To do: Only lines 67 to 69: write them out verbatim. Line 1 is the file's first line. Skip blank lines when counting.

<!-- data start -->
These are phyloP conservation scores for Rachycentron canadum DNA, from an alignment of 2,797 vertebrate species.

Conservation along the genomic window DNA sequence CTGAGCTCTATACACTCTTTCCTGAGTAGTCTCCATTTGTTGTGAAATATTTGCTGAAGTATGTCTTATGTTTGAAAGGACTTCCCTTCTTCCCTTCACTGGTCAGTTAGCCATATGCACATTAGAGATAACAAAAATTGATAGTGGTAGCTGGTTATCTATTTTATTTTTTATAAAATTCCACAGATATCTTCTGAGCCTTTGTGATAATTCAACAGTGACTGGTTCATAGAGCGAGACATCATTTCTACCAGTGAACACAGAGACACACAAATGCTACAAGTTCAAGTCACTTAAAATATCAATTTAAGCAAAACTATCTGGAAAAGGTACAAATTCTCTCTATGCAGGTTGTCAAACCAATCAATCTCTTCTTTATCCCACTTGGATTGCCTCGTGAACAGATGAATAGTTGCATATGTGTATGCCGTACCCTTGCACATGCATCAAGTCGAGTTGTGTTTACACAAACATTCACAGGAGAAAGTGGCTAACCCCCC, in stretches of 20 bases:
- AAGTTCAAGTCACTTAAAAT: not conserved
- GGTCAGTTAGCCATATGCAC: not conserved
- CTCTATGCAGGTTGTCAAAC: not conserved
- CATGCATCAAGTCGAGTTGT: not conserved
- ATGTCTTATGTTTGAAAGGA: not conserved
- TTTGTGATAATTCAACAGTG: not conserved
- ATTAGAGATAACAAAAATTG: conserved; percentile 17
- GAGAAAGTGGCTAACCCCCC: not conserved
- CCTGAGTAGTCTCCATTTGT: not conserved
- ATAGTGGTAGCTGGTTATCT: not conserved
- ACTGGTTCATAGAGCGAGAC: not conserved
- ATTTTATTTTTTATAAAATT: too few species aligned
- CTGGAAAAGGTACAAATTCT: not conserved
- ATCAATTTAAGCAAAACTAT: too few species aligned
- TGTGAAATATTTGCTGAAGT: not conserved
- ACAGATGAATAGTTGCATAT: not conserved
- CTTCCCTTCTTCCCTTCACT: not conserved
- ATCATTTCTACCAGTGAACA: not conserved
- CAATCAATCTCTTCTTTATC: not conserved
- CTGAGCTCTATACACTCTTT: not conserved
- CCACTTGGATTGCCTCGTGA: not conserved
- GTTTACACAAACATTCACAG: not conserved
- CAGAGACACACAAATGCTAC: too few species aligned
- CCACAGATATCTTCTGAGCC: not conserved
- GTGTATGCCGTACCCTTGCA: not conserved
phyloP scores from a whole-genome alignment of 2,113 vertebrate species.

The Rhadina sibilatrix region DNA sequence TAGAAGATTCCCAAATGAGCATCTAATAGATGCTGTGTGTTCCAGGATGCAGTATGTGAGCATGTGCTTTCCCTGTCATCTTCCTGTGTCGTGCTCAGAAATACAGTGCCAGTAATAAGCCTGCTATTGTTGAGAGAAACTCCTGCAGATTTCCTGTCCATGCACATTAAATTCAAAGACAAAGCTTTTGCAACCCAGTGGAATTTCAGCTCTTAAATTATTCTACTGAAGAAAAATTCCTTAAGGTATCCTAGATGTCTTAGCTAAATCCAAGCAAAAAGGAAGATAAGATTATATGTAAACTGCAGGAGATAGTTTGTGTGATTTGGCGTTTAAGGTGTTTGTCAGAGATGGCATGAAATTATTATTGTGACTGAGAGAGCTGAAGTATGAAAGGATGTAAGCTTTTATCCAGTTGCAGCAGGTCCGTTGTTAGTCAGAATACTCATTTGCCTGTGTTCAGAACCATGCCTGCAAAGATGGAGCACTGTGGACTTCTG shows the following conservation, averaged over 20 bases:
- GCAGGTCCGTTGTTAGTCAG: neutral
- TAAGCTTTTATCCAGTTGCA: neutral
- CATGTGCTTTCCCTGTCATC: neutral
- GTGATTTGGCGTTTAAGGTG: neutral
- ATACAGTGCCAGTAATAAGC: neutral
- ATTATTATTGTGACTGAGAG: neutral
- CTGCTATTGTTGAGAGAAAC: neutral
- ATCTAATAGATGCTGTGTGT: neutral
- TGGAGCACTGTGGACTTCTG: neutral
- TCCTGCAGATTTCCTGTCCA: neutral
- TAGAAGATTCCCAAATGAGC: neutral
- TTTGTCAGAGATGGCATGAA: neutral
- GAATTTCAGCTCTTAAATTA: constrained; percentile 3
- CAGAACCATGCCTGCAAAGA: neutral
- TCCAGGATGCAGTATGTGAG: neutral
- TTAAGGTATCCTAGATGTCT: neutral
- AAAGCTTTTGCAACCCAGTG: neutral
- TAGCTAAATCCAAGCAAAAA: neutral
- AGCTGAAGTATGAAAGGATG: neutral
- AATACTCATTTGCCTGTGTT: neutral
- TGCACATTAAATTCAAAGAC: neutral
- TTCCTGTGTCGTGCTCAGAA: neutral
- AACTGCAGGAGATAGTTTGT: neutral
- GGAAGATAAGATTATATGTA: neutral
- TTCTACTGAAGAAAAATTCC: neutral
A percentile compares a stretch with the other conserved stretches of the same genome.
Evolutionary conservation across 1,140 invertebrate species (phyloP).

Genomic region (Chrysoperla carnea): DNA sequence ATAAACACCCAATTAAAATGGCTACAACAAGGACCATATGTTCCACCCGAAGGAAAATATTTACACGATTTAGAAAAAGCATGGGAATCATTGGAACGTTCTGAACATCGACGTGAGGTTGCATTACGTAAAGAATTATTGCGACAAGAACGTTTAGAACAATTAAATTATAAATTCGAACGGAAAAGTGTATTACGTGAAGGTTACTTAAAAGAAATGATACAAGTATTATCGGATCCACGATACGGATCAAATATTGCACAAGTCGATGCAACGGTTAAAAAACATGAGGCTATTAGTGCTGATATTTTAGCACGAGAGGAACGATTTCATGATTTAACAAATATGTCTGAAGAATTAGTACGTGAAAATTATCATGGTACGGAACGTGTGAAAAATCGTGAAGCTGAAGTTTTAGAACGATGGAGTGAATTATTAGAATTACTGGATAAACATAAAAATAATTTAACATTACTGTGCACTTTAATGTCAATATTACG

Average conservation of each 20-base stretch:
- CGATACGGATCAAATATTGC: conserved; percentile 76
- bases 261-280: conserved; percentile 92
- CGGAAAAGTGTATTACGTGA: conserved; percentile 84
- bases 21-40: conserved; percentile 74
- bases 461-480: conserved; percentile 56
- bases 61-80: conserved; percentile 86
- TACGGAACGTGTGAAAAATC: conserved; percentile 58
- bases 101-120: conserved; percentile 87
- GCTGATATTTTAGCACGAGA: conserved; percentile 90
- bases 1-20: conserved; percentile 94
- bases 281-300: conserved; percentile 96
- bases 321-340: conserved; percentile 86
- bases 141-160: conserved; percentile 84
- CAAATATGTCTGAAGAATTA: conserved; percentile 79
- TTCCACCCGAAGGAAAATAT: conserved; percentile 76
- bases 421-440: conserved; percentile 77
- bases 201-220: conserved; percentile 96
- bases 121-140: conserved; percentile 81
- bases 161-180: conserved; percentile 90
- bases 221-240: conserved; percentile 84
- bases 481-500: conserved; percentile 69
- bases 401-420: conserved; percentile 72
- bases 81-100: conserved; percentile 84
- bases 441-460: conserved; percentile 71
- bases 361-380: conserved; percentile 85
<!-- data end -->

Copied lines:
- GCTGATATTTTAGCACGAGA: conserved; percentile 90
- bases 1-20: conserved; percentile 94
- bases 281-300: conserved; percentile 96